In the present era of almost daily “landmark trial” publications, the literature this past week took a slightly more introspective turn. Two separate journals turned the spotlight back on the uneasy relationship between commerce and science – and well written and thoughtful editorials accompany each.
An analysis in the week before last’s BMJ called attention to the increasing trend toward designing trials with composite endpoints – and suggested that this tendency is potentially misleading. In a sample of 114 cardiovascular trials with composite primary end points, mortality was virtually always a part of the composite but typically contributed the fewest events and reflected the smallest treatment effect. When that happens, it creates “an important and plausible risk” that the study’s conclusions will mislead readers to “attribute reductions in mortality to interventions that do not, in fact, reduce death rates,” according to the authors, led by Dr Ignacio Ferreira-González (Universitat Autònoma de Barcelona, Spain). This latest analysis adds an interesting tidbit to the growing debate about how close commercial interests are to the heart of medical research – the accompanying editorial by Nick Freemantle (who took on this issue before with the PROACTIV trial) is worth reading. BMJ Link
The Lancet features an interesting letter in the Correspondence section commenting on the above, in specific regards to the ASSENT trial from last year – and presents both sides of the issue. In this issue there is a nice review on the importance of autopsy in medical education – so if you need a reminder for why it is important to ask, it’s worth reading. Lancet Link
In keeping with the theme – a survey in last weeks NEJM found that most physicians (94%) reported some type of relationship with the pharmaceutical industry, and most of these relationships involved receiving food in the workplace (83%) or receiving drug samples (78%). More than one third of the respondents (35%) received reimbursement for costs associated with professional meetings or continuing medical education, and more than one quarter (28%) received payments for consulting, giving lectures, or enrolling patients in trials. Cardiologists were more than twice as likely as family practitioners to receive payments. Family practitioners met more frequently with industry representatives than did physicians in other specialties, and physicians in solo, two-person, or group practices met more frequently with industry representatives than did physicians practicing in hospitals and clinics. Three separate articles in the Perspective Section present a balanced account of the Prescription Drug User Fee Act (now up for its q5 year renewal) and call attention to the relationship between the FDA and the pharmaceutical industry. NEJM Link.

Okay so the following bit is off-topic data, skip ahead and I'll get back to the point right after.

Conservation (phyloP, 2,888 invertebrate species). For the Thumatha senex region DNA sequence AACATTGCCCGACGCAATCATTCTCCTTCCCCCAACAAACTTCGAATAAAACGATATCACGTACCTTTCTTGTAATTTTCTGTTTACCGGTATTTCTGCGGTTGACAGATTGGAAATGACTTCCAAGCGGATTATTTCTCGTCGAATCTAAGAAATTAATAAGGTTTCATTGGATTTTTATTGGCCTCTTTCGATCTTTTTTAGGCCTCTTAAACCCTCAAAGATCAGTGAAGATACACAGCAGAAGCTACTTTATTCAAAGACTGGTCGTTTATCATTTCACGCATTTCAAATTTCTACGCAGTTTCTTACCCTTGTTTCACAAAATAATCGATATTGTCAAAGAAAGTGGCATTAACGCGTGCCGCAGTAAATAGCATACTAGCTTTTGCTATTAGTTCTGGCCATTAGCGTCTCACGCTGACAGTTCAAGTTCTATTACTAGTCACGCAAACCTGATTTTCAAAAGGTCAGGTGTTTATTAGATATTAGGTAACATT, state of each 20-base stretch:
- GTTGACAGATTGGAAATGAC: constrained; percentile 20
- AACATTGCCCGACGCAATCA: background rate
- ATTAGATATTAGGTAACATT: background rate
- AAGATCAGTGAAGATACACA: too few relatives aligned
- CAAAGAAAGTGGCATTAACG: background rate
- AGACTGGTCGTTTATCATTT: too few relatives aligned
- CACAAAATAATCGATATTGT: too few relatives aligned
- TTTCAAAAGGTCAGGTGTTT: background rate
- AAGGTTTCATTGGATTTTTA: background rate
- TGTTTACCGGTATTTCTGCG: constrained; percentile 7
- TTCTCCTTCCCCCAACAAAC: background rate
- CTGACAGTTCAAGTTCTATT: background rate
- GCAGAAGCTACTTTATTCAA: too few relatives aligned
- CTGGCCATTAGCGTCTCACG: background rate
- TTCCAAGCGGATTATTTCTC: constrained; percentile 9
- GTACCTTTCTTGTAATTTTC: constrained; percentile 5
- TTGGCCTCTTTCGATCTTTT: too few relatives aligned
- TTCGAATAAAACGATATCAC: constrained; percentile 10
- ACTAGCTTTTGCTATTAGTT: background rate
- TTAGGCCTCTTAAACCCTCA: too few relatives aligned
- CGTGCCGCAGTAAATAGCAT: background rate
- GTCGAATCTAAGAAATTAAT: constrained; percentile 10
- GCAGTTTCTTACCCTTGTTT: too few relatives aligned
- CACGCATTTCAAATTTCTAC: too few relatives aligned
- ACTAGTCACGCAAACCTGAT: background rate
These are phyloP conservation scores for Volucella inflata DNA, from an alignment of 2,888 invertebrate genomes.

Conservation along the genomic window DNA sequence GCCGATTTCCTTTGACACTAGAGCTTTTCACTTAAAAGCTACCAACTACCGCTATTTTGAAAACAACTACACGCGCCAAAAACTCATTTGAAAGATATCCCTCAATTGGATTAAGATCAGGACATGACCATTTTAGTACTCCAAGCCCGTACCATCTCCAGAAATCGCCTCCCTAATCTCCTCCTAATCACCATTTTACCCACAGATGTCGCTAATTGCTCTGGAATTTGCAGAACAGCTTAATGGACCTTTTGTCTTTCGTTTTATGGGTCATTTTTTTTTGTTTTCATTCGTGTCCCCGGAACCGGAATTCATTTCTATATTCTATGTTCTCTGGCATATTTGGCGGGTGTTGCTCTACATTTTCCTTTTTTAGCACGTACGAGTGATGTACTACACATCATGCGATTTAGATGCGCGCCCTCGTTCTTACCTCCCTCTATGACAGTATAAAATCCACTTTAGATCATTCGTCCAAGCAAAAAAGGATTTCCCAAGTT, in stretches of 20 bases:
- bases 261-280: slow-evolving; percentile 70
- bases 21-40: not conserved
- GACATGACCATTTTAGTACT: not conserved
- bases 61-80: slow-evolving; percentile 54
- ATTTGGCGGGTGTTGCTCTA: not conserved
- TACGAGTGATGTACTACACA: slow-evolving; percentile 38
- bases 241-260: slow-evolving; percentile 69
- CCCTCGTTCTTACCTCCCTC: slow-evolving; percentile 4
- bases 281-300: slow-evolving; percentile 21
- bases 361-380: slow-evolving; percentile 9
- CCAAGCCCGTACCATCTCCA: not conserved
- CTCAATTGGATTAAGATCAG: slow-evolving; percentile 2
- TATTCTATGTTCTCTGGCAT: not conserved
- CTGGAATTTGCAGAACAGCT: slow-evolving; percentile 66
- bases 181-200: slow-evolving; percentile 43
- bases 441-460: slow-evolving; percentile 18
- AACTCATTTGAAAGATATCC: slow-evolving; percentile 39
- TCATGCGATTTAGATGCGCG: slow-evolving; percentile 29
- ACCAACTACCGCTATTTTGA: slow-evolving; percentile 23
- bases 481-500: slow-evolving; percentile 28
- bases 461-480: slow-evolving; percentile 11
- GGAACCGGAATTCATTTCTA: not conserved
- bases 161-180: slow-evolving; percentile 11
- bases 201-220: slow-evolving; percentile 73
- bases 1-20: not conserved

Investigators in a systematic review for the second issue of 2007 in the Cochrane Library, which was published online, found that the newer long-acting insulin analogs seem only marginally better at preventing nighttime hypoglycemia than traditional NPH insulin, and neither insulin glargine (Lantus) nor insulin detemir (Levemir) were superior to NPH insulin at protecting against diabetes-related morbidity and mortality or improving quality of life. The 8 studies that comprise this review were mediocre – but suggested that the real effect of the newer basal insulins is directly comparable to NPH in terms of long-term metabolic control AND episodes of severe hypoglycemia – with only a slight reduction in episodes of nocturnal hypoglycemia. Better quality data would be more useful for making the decision about which basal insulin to use, but given the BIG difference in cost, this review certainly puts a damper on the enthusiasm for the newer insulins – and will certainly come to bear in formulary decisions. Cochrane Link
And back to the weekly landmark trials…
An analysis from the The Clopidogrel in Unstable Angina to Prevent Recurrent Ischemic Events in Patients Undergoing Percutaneous Coronary Intervention (PCI-CURE) trial database concluded that the adjusted risk of major bleeding within 8 months after the procedure was 2.2-fold greater in patients on aspirin at a dosage of at least 200 mg/day than in those on 100 mg/day or less – and with similar efficacy in terms of death, MI, and stroke. This observation has popped up a few times in other studies and has prompted a larger prospective randomized trial – the OASIS-7/CURRENT. Skeptics make mention of special populations to whom this data may not pertain (eg diabetics and those with a putative aspirin resistance –>for decent editorial on the latter see BMJ 2004;328:477-479) . This data was presented as an abstract and has not been subjected to a peer-reviewed process.
The MERLIN-TIMI 36 investigated the effects of ranolazine in non-ST elevation acute coronary syndromes. Ranolazine demonstrated a non-significant trend toward lowering the COMPOSITE end point of cardiovascular death, MI, or recurrent ischemia (see above). Cardiovascular death and MI were virtually identical between the two groups. Recurrent ischemia was decreased by a statistically significant margin – and this accounted for the small difference seen in the primary end-point. JAMA Link
-Sean Cavanaugh, MD, Associate Editor Clinical Correlations